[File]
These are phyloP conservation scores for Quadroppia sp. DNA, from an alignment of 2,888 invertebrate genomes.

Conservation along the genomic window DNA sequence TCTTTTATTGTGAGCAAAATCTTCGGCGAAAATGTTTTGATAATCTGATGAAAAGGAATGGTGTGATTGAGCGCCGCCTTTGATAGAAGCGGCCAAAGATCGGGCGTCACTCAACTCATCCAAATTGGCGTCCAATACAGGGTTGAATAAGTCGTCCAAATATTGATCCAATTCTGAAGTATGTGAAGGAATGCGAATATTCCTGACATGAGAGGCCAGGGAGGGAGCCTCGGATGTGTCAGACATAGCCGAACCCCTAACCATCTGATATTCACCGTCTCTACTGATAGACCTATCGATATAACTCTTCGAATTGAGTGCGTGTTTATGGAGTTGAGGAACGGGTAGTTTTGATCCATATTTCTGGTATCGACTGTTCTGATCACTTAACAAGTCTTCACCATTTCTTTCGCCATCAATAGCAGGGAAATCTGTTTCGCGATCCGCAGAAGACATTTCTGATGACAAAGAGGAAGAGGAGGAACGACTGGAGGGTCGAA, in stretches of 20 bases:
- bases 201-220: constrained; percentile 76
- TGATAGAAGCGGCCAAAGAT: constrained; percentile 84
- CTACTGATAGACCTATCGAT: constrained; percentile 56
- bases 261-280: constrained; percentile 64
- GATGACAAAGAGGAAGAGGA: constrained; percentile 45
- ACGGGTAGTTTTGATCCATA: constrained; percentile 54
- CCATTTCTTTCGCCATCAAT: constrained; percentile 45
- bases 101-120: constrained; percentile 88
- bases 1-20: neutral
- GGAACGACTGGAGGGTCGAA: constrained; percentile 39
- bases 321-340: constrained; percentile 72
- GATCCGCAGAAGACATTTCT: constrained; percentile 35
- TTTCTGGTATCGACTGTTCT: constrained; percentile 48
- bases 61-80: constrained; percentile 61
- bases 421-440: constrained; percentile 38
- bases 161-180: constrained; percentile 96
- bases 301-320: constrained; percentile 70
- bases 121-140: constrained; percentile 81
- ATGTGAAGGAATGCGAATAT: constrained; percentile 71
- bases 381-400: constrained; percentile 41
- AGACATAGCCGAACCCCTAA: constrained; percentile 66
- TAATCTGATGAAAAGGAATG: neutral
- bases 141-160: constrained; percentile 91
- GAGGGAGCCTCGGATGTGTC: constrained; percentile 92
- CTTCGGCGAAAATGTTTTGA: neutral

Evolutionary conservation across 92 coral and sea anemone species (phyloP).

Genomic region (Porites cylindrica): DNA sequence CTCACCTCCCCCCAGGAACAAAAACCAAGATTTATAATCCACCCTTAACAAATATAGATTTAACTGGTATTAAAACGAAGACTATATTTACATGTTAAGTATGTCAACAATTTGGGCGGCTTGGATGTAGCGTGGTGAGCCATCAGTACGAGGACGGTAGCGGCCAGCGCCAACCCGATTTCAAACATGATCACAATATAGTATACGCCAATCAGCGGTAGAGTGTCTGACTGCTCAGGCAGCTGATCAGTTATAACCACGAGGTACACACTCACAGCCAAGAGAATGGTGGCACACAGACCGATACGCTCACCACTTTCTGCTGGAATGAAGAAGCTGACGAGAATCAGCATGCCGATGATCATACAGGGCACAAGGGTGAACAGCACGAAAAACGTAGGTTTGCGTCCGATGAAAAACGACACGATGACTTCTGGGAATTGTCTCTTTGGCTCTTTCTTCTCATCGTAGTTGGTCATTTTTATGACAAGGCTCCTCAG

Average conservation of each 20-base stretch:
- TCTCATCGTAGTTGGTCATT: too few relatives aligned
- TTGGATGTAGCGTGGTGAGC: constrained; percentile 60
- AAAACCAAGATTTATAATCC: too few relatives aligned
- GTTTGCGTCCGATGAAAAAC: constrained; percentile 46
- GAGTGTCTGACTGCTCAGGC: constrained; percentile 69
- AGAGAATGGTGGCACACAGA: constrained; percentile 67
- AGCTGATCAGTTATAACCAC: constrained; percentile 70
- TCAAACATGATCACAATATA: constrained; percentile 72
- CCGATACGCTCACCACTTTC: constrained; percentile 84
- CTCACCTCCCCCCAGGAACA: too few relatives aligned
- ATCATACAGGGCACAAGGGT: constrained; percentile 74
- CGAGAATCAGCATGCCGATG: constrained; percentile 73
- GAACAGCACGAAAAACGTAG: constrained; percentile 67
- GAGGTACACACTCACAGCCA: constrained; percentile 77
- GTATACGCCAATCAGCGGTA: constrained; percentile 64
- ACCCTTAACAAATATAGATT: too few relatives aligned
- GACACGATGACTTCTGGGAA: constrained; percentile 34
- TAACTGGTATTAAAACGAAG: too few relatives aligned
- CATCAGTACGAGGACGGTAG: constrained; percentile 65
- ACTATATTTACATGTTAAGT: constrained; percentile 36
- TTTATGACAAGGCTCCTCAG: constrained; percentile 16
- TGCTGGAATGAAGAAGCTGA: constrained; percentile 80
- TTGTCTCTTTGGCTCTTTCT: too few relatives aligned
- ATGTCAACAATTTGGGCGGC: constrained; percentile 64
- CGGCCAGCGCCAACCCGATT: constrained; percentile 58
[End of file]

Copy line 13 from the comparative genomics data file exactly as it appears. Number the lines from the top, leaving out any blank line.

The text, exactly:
- bases 321-340: constrained; percentile 72